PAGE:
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Old 08-20-2008, 12:14 PM   #4
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low slope roof want stop leaking


Seriously, you have coated the roof so much that the job is now a nightmare for anyone to diagnose.

You really need to remove the entire roof and the sloped roof and start fresh. It will continually have more and more problems the way it is now, every time the coating expands and contracts, splitting the under-lying roofing materials with it.

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Old 08-20-2008, 05:03 PM   #5
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Seriously, you have coated the roof so much that the job is now a nightmare for anyone to diagnose.

You really need to remove the entire roof and the sloped roof and start fresh. It will continually have more and more problems the way it is now, every time the coating expands and contracts, splitting the under-lying roofing materials with it.

Ed
I know I need to replace the whole roof but
Sadly that is not an option at this point, because of money. I wpild have already doe that if I had the money. If I had the money I would do away with the low slope and put a regular pitched new roof on it. every person I know including myself has had a leak with low slope roofs and flat roofs. I have a shed out back of my house that I store extra lumber. it has a tin roof that has a regular pitch to it. you can stand inside and look up and see daylight from the many holes in it. It has not ever droped one drop of water on my lumber or anything else under it.
anyway untill I can obtain the extra cash to redo the whole roof I have to stop the leake before it causes even more damage. I was hoping I could find a few answers here.
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Old 08-20-2008, 08:04 PM   #6
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every person I know including myself has had a leak with low slope roofs and flat roofs.
Don't blame the roof design, you get what you pay for. There are many quality systems and many quality installers out there. The number one reason for issues like that is cutting corners and trying to save a few dollars.

As far as your current issue, on your roof can't tell you exactly where the leak is but can guide you a little. The leak is going to be somewhere above where it is actually leaking inside, and within a foot either side of it. Most of the time it will only get down 4-8 feet at the most before it finds it's way inside so should narrow your search down to 16 sq feet at the most. Gonna see if I can decipher anything more specific from your pictures.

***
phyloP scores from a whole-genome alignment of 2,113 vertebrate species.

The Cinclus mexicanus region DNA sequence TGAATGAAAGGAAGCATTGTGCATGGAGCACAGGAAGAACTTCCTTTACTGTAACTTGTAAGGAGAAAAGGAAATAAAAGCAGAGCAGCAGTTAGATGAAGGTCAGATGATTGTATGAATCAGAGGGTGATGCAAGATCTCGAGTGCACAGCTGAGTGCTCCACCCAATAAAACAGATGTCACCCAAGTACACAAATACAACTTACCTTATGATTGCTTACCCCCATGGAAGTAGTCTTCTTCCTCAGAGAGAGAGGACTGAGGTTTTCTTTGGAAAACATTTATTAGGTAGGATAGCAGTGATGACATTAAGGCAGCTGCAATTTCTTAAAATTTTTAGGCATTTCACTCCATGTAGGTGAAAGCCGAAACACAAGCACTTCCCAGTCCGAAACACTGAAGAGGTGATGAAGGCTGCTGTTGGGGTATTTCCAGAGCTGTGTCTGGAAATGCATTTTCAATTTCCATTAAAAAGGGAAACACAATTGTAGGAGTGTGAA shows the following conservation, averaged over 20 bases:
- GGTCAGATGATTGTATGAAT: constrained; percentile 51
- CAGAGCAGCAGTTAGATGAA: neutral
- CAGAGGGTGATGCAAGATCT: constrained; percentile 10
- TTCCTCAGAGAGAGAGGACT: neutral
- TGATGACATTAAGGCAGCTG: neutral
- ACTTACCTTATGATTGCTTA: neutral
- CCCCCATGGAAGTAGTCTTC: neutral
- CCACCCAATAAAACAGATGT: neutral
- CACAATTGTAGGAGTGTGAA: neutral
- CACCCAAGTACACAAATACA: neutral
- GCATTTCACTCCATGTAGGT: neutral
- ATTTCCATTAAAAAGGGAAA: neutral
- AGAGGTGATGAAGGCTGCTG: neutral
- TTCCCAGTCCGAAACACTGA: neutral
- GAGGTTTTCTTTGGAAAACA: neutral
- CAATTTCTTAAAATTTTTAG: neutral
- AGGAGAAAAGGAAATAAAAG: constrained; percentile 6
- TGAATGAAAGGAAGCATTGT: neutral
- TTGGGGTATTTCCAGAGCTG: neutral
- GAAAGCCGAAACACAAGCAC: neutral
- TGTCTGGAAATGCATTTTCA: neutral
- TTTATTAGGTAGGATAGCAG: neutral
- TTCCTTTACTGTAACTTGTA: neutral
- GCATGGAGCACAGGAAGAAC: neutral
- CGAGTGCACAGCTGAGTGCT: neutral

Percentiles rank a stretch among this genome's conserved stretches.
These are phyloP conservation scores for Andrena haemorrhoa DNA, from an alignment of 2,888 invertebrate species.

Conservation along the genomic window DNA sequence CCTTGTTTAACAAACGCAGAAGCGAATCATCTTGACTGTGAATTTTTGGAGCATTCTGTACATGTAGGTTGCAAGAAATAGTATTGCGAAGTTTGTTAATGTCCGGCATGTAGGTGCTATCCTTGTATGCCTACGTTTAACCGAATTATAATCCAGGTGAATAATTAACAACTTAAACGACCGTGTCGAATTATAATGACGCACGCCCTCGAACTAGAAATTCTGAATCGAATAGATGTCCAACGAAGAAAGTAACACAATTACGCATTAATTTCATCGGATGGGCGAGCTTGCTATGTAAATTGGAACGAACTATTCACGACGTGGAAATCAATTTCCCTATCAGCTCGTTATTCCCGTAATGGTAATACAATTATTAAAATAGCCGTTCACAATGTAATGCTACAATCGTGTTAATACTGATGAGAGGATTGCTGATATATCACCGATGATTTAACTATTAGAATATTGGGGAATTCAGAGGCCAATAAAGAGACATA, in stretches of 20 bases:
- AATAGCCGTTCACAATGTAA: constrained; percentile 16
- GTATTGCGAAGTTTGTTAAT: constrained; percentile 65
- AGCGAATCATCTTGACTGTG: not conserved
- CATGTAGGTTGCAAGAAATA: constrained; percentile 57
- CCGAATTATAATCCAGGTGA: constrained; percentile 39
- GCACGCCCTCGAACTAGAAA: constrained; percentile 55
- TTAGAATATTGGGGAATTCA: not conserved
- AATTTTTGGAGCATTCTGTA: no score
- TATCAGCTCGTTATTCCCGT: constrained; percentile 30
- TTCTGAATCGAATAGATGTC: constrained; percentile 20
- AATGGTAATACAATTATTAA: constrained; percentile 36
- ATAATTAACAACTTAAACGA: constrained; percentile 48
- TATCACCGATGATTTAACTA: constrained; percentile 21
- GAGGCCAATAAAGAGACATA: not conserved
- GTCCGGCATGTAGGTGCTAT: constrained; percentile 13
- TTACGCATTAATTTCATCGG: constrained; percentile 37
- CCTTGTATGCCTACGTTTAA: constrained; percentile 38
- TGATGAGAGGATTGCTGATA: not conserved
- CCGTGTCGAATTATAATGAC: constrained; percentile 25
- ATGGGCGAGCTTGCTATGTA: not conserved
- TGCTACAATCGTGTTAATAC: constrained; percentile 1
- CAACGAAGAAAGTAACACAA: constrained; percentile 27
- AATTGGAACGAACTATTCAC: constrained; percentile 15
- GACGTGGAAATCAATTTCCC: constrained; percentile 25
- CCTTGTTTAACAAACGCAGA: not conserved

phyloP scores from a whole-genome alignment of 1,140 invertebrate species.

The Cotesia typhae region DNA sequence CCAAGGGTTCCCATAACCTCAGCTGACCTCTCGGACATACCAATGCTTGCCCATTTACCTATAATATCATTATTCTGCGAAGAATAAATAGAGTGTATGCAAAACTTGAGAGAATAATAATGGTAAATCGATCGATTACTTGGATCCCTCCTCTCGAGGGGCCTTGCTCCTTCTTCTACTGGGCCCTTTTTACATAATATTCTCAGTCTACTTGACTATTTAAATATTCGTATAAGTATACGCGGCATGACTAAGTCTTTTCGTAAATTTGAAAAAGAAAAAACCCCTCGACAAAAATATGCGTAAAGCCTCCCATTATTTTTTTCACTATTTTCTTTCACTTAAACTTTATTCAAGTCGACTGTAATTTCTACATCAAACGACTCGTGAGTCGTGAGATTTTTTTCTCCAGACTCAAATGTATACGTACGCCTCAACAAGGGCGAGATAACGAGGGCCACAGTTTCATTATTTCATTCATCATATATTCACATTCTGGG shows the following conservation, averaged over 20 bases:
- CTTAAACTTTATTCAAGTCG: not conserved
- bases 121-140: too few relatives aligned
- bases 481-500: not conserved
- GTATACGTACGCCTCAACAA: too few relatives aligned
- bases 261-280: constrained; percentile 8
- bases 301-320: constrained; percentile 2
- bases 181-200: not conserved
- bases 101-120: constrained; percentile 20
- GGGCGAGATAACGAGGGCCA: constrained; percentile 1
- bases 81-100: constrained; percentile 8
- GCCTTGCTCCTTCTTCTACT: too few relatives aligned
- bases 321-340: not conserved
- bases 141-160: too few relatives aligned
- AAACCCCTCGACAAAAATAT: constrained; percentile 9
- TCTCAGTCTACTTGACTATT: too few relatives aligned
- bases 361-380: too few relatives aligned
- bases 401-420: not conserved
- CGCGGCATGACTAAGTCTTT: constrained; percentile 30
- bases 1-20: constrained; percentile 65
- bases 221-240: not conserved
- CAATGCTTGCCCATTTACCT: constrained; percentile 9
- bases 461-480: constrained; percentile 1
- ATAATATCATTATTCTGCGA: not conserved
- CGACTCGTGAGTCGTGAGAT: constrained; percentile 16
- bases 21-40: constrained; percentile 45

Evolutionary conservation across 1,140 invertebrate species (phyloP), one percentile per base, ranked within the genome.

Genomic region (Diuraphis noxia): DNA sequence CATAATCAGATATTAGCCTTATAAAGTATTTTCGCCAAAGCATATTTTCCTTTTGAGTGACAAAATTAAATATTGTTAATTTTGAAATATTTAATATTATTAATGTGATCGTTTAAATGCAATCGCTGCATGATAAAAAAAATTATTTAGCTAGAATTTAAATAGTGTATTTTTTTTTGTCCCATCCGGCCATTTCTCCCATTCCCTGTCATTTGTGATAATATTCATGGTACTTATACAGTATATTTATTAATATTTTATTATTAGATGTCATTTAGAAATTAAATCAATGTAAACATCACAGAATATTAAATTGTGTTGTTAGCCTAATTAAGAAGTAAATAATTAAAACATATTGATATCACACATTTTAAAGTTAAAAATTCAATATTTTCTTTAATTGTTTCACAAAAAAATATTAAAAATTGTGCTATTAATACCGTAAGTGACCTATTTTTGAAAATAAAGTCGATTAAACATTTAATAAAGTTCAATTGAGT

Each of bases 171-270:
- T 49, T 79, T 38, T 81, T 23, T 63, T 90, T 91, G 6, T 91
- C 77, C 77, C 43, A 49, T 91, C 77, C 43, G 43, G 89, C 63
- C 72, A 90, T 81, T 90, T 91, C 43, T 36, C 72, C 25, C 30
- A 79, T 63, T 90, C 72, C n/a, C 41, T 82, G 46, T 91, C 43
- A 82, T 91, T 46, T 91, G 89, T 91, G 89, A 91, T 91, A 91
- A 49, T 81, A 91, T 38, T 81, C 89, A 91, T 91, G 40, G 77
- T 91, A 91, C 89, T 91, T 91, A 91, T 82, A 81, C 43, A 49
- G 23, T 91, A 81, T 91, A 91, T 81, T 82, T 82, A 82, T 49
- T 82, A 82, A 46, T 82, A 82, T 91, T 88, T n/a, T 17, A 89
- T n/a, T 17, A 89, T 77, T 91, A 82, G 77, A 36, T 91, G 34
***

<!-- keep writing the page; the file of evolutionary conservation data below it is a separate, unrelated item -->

From those pictures, I highly doubt it's leaking anywhere above that transition or it would show inside much earlier. That is a very cheap roof you have on the flat deck, odds are the leak is there. Cheapest and surest way to investigate properly is tear that flatdeck off as far this way as you can afford. When you can afford it, spend the money on quality material and a quality contractor to install it properly. Nothing wrong with the design of that roof.

Last edited by OldNBroken; 08-20-2008 at 08:15 PM.
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Old 08-21-2008, 08:52 AM   #7
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Don't blame the roof design, you get what you pay for. There are many quality systems and many quality installers out there. The number one reason for issues like that is cutting corners and trying to save a few dollars.

As far as your current issue, on your roof can't tell you exactly where the leak is but can guide you a little. The leak is going to be somewhere above where it is actually leaking inside, and within a foot either side of it. Most of the time it will only get down 4-8 feet at the most before it finds it's way inside so should narrow your search down to 16 sq feet at the most. Gonna see if I can decipher anything more specific from your pictures.